From The Wall Street Journal:
When journalist Monica Potts came across research detailing a striking drop in life expectancy among the least-educated white Americans, she returned to her depressed rural hometown of Clinton, Ark., to investigate. She was especially interested in understanding the rise in midlife deaths among white women, but her focus promptly narrowed to one woman in particular: her childhood best friend, Darci Brawner.
In the years after high school, Ms. Potts had attended Bryn Mawr College, earned a master’s degree in journalism from Columbia University, and established a successful career as a reporter. (She currently covers politics for the website FiveThirtyEight.) Ms. Brawner, on the other hand, had failed to complete high school and developed addictions to methamphetamines and methadone, cycling in and out of prison and rehab while her mother and stepfather raised her two children.
The question driving Ms. Potts’s clear-eyed and tender debut, “The Forgotten Girls,” is why, given that she and her friend were both smart and ambitious and hell-bent on escaping their blighted hometown, did one succeed and the other fail? The author hopes that determining how their paths diverged will illuminate the drop in life expectancy, which is widely attributed to suicide, drug overdoses and alcohol-related fatalities—the so-called “deaths of despair” identified by economists Anne Case and Angus Deaton after their 2015 study of rising mortality. While Ms. Brawner does not belong to that sad demographic—hers is rather a life of despair—Ms. Potts wonders whether her repeated attempts to turn her life around are “just delaying the inevitable.”
Ms. Potts is well-positioned to explain her insular birthplace to outsiders. She retains strong ties to the community in the foothills of the Ozarks, and she didn’t merely helicopter in to report the book: She left the Washington, D.C., suburbs to move back permanently in 2017. People there trust her and speak to her candidly. They include not only Ms. Brawner, but other friends from the ’80s and ’90s, along with their parents and former teachers.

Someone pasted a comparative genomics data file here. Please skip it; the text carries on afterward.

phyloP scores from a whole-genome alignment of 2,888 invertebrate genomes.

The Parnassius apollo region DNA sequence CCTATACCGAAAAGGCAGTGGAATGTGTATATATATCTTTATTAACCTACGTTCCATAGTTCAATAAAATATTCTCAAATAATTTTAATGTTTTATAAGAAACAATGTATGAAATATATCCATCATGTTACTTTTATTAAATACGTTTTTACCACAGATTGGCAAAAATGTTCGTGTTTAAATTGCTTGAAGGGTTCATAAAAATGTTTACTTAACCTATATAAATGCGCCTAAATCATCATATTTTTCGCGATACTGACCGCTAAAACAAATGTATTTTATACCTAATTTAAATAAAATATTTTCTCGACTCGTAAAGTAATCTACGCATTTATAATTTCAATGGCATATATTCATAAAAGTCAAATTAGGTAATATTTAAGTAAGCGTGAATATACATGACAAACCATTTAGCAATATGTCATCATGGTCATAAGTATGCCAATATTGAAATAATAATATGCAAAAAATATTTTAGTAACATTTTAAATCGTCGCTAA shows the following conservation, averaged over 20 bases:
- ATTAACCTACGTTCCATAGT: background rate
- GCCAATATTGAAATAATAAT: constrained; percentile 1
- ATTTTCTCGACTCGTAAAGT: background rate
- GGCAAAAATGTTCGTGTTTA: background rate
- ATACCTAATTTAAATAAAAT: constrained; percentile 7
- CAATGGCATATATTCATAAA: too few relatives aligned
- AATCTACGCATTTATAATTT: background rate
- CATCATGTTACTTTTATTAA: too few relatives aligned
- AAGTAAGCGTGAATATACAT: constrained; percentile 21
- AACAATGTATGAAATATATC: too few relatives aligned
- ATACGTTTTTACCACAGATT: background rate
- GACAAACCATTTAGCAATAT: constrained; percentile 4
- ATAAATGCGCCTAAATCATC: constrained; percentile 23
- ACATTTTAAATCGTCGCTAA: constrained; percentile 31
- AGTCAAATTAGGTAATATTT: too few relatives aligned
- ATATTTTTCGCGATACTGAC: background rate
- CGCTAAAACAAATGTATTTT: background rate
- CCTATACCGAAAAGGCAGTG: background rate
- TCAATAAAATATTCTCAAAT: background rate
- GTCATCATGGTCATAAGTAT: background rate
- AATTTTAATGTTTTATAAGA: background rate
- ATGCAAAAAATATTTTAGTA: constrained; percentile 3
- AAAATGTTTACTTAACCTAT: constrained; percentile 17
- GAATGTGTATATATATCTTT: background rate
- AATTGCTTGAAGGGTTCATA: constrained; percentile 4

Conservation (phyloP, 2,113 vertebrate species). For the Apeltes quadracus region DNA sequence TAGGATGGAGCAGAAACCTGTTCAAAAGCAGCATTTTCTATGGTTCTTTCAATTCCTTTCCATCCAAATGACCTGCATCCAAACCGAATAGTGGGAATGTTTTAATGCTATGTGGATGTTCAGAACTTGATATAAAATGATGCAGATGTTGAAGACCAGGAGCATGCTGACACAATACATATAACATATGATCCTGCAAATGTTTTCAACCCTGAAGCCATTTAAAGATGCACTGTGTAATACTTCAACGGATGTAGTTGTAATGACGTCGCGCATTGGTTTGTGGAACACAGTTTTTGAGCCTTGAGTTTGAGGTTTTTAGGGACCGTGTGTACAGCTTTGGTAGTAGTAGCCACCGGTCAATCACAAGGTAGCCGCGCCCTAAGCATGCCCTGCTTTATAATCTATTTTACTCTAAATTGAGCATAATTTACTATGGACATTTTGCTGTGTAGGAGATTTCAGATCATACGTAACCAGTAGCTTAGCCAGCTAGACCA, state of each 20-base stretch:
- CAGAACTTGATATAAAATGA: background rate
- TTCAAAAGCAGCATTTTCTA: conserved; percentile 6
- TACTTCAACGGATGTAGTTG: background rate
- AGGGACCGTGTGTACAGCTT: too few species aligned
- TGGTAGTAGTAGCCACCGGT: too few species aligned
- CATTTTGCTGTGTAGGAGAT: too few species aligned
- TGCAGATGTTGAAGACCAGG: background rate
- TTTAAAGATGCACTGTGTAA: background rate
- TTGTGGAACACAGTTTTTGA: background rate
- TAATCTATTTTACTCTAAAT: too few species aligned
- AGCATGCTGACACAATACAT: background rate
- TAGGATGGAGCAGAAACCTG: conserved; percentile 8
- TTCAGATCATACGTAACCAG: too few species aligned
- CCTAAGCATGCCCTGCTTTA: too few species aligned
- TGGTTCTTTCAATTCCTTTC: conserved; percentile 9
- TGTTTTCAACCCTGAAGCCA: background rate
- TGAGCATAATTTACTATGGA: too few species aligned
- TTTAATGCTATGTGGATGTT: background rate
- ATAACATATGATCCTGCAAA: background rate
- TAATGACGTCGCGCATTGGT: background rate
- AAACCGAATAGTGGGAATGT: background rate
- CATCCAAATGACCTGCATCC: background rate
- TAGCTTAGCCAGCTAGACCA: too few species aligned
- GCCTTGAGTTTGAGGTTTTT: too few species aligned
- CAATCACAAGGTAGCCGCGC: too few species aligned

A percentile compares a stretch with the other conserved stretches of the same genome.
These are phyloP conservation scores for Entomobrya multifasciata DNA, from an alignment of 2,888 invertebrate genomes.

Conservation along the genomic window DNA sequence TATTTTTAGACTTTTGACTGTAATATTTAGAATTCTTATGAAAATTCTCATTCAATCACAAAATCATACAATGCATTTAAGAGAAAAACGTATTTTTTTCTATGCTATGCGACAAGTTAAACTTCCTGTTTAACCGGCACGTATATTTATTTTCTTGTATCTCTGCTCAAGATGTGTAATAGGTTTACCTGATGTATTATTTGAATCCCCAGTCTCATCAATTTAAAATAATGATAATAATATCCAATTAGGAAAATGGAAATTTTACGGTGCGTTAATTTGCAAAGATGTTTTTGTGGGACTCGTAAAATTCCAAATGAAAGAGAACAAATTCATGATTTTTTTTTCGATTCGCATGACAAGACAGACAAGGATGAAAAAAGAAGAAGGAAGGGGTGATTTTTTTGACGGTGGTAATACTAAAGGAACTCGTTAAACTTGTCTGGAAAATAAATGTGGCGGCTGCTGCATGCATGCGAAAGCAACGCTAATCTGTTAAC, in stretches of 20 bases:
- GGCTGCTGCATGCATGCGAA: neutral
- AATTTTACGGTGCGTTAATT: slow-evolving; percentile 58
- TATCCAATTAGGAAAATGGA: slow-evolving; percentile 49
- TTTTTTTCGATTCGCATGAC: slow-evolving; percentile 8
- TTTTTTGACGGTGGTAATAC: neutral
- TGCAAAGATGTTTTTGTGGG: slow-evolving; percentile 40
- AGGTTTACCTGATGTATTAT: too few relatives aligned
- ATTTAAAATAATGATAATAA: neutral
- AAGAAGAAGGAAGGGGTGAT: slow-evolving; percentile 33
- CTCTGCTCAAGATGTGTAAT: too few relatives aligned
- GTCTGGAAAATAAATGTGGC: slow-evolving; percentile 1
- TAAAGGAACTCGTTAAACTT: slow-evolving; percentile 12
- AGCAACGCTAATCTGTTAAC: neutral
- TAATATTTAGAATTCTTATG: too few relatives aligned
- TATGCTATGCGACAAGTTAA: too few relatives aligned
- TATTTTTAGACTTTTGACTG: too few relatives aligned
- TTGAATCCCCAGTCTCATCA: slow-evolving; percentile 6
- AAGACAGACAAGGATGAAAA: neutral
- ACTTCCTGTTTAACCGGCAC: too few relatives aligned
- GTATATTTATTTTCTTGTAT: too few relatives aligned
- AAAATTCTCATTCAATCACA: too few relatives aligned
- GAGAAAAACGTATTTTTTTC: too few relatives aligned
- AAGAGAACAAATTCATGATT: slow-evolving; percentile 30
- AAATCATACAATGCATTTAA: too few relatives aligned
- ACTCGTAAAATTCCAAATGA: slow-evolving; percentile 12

As its subtitle, “A Memoir of Friendship and Lost Promise in Rural America,” suggests, this book is as much the author’s story as a piece of reportage. Ms. Potts reconstructs events with the help of her teenage journals (she’s granted access to Ms. Brawner’s as well), and she considers ways she might have failed her friend. “When I began my investigation into what was happening to women like Darci,” she writes, “I didn’t realize how personal and emotional this journey would become.”
While “The Forgotten Girls” glancingly addresses larger forces like the disappearance of solid blue-collar jobs in Clinton and the desertion of the downtown business district, the narrative is rooted in the two women’s experiences. Readers might feel that the solution to the riddle of why one girl grew up to succeed and one to fail is hiding in plain sight: Ms. Potts, though poor like Ms. Brawner, came from a relatively stable family that prioritized education.
Though the author hesitates to assign blame to Ms. Brawner’s mother and stepfather, their parenting appears lax by any definition. Ms. Brawner’s home had a den with its own entrance to the street, and she and her older brother turned it into, in the author’s words, “a twenty-four-hour teenage clubhouse, complete with alcohol and, later, drugs.” Meth, in fact, was more easily accessible than alcohol.